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It’s hard to pinpoint exactly where my experience with dengue began, but I’m fairly sure it was somewhere in southern Cambodia, and I am so, so glad I wasn’t alone when it happened.
I’d been travelling around India and South East Asia for a few months and had dealt with one or two weird viruses and bugs, but nothing big enough to really knock me out for more than a day or so. It’s funny because everyone warns you about food poisoning and malaria, so you get shots, buy a lifetime supply of Doxycycline and get all picky about where and what you eat, but it won’t necessarily stop you from getting sick. Not once did I think I’d get dengue.
It began when I was in Hoi An, Vietnam trying to go to sleep, and my arms and legs started to ache. It started off pretty mild, but as the night went on, it worsened until it felt like my limbs were on fire and I had this pulsing headache behind my eyes. Painkillers didn’t even help a little bit.
I kept trying to close my eyes and ignore the burning sensation ripping through my limbs, but I felt so alert and acutely aware of the pain that I lay there all night – eyes open, in pain, and confused.
I vividly remember coming to the realisation at about 6am that it definitely wasn’t going away, and that my ability to deal with it was dwindling.
By the time I woke Chris up, I was in a state. I had no idea what was going on, I must have been exhausted but I still felt wide-awake, and since I rarely lose my appetite when I’m sick, I was starving. The pain in my muscles and behind my eyes had also escalated, and moving around was really difficult. Chris went and got me some food and a thermometer, Googled my symptoms, realised my temperature was almost at 39-degrees, and took me to Pacific Hospital.
It looked like a scene from MASH.
The doctor said it wasn't malaria, but was probably dengue, which he could do nothing about, so sent me home with some super-painkillers that worked a whole lot better than the ones I had.
We continued to travel down the coast of Vietnam toward Ho Chi Minh, but it was April (the hottest part of the year) and being outside in the heat and bright light made me feel delirious. I struggled to be outside for more than an hour or so and was too exhausted to see or do anything. If I didn’t take another painkiller after five-ish hours the headaches would start again, and my muscles still ached – it was a sad time to be alive.
It took a bit more than two-weeks to get back to normal (which is better than most – it can take some people more than a year), and I really think it had a lot to do with huge quantities of rest. I didn’t push myself to see sites, go to markets, or traipse around temples at all.
In a way, I do feel like I missed out a bit, but dengue is one of those things that will completely run you down if you don’t look after yourself – there are loads of stories about people who continued adventuring as normal, and end up much sicker for longer with weakened immune systems after an experience with dengue.
When I think about it like that, I’m really glad I slept.
What You Need To Know:
I didn’t get sick for about a year after my experience with dengue, not even a cold. While the virus doesn't reemerge years later, like malaria, you can contract it again.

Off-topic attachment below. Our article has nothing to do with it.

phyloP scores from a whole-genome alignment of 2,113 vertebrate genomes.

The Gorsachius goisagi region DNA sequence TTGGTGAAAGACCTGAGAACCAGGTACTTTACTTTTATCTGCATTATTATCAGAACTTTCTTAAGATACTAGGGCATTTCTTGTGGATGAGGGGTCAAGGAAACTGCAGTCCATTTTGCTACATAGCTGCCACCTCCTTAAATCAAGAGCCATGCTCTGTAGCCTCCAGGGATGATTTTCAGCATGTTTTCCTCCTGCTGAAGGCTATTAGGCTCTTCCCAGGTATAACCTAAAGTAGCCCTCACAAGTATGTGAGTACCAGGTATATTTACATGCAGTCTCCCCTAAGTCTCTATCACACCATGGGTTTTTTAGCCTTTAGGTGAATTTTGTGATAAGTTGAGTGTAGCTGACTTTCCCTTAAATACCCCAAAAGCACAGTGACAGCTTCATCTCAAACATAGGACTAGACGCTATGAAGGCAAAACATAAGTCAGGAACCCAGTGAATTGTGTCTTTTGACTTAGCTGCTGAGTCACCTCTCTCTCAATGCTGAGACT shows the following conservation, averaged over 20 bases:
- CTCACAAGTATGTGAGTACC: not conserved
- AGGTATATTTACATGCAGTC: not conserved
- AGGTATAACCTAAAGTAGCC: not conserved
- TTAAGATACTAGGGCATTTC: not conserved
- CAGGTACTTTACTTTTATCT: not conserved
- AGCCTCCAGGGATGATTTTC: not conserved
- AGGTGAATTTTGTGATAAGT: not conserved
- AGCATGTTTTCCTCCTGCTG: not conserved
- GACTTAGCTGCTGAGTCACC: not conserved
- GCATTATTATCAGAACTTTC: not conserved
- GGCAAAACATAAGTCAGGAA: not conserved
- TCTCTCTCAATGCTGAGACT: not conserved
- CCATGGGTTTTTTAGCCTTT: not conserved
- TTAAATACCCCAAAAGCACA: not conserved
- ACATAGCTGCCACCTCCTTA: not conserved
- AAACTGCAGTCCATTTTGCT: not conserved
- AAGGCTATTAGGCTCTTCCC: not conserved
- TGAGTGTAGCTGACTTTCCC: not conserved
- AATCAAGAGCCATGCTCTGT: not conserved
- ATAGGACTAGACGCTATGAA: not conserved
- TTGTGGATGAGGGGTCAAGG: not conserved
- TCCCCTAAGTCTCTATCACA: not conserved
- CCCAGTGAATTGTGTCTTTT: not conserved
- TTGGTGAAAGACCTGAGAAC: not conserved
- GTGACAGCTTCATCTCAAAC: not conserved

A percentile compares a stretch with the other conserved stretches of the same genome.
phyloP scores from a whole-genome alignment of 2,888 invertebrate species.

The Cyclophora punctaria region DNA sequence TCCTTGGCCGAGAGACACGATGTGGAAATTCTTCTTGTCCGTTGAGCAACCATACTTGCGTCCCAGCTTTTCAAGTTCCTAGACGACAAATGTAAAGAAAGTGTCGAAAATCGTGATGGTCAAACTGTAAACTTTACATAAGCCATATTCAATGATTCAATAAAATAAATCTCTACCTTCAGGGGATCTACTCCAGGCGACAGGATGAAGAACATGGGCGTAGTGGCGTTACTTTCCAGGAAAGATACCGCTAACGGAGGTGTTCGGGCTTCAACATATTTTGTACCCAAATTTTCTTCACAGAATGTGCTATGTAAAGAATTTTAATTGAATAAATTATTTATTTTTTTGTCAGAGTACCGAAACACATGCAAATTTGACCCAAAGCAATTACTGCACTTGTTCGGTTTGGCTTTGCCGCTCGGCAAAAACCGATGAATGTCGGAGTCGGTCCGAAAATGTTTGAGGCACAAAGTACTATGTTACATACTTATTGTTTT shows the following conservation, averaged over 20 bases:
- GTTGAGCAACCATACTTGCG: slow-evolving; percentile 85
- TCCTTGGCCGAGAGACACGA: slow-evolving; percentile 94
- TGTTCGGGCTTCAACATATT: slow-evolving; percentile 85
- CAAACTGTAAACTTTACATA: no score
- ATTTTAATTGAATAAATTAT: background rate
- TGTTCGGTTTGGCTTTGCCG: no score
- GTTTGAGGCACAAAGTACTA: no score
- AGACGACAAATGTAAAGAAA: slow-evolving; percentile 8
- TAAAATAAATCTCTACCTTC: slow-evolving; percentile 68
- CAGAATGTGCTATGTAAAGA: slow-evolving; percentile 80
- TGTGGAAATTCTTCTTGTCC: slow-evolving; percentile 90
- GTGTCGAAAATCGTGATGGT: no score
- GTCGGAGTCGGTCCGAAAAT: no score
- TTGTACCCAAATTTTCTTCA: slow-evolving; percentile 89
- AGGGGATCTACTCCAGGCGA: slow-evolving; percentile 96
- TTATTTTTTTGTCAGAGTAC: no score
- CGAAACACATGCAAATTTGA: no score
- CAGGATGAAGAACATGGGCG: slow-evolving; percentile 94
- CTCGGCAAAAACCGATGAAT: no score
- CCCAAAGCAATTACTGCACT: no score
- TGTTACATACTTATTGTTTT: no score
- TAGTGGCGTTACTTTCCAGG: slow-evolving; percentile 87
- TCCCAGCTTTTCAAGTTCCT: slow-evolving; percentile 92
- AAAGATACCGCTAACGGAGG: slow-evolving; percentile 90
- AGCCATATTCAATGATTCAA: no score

There are four different strands of the virus. You can be re-infected by a mosquito with a different strand, which you do not want. If you get dengue once, it can range from relatively mild to fatal. If you get it again, your risk of death increases and you should go straight to hospital. They can’t cure you, but they can hydrate you and keep an eye on your white blood cells and platelets – World Nomads explain this pretty well.
Symptoms can be mistaken for the flu, which means you can go on with life completely unaware that you really need to actively avoid being bitten by mosquitoes. If you’ve been infected, you’ll have a couple of the following:
- High temperature
- Severe headache
- Pain behind the eyes
- Joint and muscle aches
- Nausea and vomiting
- Generally feeling unwell
- Skin rash
- Mild bleeding/easy bruising
Want to avoid it altogether?
Bathe in insect repellant.
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It’s both comforting and surprising to know that tourists generally don’t die in Iceland. Beautiful as it is, most of it looks like the opening of an 80s horror film. You get out of the car, look around at the magnitude, splendour and isolation of the place, and think 'well, this is how I’m going to die'. It’s like the opening of The Shining.
Even if you're not a traveller, the islands of South East Asia are probably on your bucket list.
The sands are white, the waters are clear, warm and blue, you can dive in the reefs, stay in bungalows, eat local food, lay on the sand, and drink cheap cocktails – anyone who's been to a Thai island will probably recommend it.
Before I begin my tirade in to why you should probably avoid Koh Rong in Cambodia, I should mention that the island does look lovely on face value – the waters are clear, the sands are white, and the beach huts are wooden and picturesque and really nice to sit in, but on the other hand, the island is basically inhabited by tourists.
I'm not really sure why, but I thought Koh Rong would be like a Thai island, and it really wasn't. It was kind of grimy.
If you're in to drinking all day, everyday, you don't care what you eat, and you're not fussed over things like hygiene, you'll probably love Koh Rong – lots of people do, and that's great! I think we were there over some sort of holiday, and one of the festive activities involved drunkenly clawing your way up a greased-up metal pole to reach some cash. If that's what you're in to, stop reading and buy a ticket immediately! For everyone else, here's a bunch of reasons to avoid Koh Rong.
1. Extreme Tourism
I'm not usually someone who cares about 'touristy' spots while travelling (it seems weird to me that some people seem to hate 'touristy' locations when they're tourists themselves...), but in Koh Rong, you can't really walk around and get a taste of local culture because almost everything there exists for tourists. Drunk, sexed-up tourists.
2. Expensive Accommodation